More problems abound when you start to think about the gaping plot holes in the movie's logic. If someone tells Ella to do something, she must do it. Although at times, if someone then says something else, she in turn does that thing instead. This logic doesn't continue through the end of the film where the entire climax of the movie hinges on the fact that the entire dilemma could've been solved by someone telling her not to do what she'd already been told to do.
I must admit that the movie has its charms, however. Beneath the chintzy special effects and the far-too-obvious kiddie jokes, 'Ella Enchanted' is hiding a clever movie underneath its thin surface. In the end, though, it's a movie made for kids that won't entirely bore their parents to death.
The Blu-ray: Vital Disc Stats
This is a Miramax/Lionsgate release. It's been packaged in a Blu-ray/DVD Combo Pack. They're packaged in a standard eco-friendly Blu-ray keepcase and labeled as being Region A compliant.
Lionsgate has provided a serviceable transfer that has a few problems embedded in its 1080p image. Overall, the movie looks rather soft. There are also some technical problems that we'll get to a little later on.
Speaking on the softness of the picture, it seems to be whenever we have mid- to long-range shots. As the camera pans back detail is subsequently lost and obscured. Faces lose definition, edges lose resolution, and white light bleeds through other solid images on screen. Close-ups do feature a lot of detail, though. Although, along with that detail comes the fact that the movie's low-budget green screen effects are sorely hampered by the clarity of HD. Most of the green screen scenes – the elf and giant towns particularly – are really hard to watch since they look so badly done.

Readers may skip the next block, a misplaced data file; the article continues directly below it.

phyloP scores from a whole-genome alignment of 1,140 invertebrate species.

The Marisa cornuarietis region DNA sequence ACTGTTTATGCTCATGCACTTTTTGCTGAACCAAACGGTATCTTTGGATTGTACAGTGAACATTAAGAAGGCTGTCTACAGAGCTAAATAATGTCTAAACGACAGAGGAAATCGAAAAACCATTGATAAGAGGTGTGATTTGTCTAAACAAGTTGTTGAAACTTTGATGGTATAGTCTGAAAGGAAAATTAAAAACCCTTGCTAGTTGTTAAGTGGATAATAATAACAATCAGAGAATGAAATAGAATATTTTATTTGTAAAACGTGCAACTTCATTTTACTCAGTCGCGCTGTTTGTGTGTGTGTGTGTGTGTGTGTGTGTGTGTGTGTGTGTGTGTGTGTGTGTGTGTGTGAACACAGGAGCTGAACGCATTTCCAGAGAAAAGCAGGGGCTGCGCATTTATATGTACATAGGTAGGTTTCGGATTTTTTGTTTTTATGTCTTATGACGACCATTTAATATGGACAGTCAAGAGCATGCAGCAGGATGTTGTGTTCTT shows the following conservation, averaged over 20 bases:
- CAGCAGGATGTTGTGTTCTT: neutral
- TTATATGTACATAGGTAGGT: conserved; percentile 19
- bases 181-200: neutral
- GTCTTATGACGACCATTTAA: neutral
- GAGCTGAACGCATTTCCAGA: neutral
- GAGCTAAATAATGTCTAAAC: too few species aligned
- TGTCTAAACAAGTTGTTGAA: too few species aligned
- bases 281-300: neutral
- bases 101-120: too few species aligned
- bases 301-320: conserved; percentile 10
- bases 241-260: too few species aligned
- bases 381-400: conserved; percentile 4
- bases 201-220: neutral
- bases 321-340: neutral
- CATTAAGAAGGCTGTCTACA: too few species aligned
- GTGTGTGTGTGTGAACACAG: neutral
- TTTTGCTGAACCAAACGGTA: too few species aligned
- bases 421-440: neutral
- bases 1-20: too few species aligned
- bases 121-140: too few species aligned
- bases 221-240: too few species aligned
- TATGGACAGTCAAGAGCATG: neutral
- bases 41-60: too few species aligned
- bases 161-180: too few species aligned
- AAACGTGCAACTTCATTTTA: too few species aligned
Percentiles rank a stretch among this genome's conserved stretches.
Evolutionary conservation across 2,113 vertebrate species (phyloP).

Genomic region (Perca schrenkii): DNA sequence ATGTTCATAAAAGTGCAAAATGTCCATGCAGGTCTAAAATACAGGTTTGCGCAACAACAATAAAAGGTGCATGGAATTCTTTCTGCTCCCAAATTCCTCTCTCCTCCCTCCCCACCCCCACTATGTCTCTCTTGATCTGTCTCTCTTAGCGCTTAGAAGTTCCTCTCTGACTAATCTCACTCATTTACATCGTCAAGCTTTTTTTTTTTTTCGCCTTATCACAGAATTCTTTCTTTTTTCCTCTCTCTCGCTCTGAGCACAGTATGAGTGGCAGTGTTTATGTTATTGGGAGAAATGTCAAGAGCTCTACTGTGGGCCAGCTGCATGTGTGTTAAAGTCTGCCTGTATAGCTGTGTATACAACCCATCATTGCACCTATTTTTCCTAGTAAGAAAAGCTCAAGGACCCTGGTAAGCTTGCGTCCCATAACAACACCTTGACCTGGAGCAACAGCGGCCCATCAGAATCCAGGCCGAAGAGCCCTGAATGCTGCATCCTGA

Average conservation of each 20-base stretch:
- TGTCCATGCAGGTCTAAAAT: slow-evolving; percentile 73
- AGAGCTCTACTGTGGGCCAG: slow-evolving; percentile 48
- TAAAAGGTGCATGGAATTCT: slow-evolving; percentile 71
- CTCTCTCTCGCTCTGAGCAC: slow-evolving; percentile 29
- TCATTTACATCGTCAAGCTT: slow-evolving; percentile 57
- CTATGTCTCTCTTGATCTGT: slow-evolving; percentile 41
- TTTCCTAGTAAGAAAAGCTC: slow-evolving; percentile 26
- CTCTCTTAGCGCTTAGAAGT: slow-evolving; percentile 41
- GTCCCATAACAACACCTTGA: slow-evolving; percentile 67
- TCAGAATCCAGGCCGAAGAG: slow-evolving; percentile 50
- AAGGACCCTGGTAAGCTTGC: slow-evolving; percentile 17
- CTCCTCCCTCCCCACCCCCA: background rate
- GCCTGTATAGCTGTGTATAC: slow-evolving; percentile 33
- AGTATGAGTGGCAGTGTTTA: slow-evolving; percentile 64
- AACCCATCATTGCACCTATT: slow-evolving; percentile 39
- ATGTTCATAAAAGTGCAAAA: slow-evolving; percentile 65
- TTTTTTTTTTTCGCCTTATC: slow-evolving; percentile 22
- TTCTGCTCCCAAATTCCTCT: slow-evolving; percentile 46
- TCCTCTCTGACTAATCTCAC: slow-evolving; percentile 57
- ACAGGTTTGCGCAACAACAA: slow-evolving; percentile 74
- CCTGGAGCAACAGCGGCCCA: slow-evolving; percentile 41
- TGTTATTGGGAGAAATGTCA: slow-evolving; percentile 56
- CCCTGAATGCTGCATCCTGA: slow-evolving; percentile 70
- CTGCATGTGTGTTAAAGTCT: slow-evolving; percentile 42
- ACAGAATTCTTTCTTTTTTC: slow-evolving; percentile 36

Many of the green screen scenes provide yet another problem: banding. Banding runs rampant here. Backgrounds which were digitally inserted later in the process showcase very noticeable banding artifacts that will surely detract from viewing. It isn't a one-and-done type of thing, either. The problem persists throughout the film. With that said, colors are really well resolved providing a richly colorful fantasy world. The opening shot of Ella's house sports very strong primaries. It's just that the varied and beautiful color palette cannot cover up the noticeable drawbacks of this presentation.
Lionsgate has provided a DTS-HD Master Audio 5.1 mix that, for the most part, delivers. Clarity and fidelity are nicely defined throughout the proceedings. Dialogue is clear and delivered in the center speaker. The front speakers capture directional effects, like the thundering footsteps of approaching trolls, easily.